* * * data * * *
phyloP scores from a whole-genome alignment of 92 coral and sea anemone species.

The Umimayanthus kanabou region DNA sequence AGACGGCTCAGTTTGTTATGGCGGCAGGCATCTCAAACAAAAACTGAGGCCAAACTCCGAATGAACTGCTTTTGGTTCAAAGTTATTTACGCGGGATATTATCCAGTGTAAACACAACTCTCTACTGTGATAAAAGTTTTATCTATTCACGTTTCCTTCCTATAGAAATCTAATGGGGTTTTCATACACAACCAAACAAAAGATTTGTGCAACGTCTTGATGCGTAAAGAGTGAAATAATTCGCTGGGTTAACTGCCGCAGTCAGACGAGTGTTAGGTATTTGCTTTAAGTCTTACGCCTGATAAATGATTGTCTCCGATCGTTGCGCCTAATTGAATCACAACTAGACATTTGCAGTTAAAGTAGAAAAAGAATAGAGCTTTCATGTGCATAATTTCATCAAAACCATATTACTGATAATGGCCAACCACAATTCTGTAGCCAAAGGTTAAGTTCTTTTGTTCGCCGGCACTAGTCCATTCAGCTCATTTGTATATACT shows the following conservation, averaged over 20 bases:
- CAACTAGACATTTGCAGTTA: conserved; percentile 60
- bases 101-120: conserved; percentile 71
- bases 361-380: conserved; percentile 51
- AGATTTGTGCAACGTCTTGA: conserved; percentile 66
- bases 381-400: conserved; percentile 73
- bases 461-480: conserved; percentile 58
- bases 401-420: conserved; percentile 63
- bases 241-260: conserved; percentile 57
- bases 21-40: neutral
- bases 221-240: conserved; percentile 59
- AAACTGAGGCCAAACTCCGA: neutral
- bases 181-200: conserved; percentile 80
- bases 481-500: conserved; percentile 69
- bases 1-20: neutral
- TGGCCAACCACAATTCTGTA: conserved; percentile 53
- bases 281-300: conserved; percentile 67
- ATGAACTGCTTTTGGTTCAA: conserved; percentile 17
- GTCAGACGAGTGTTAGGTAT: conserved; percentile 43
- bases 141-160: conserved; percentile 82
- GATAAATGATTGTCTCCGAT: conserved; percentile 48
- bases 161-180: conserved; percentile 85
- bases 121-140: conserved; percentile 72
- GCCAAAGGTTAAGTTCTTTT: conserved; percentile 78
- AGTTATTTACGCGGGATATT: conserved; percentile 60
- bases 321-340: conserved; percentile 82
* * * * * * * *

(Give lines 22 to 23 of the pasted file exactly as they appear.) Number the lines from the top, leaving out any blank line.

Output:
- GATAAATGATTGTCTCCGAT: conserved; percentile 48
- bases 161-180: conserved; percentile 85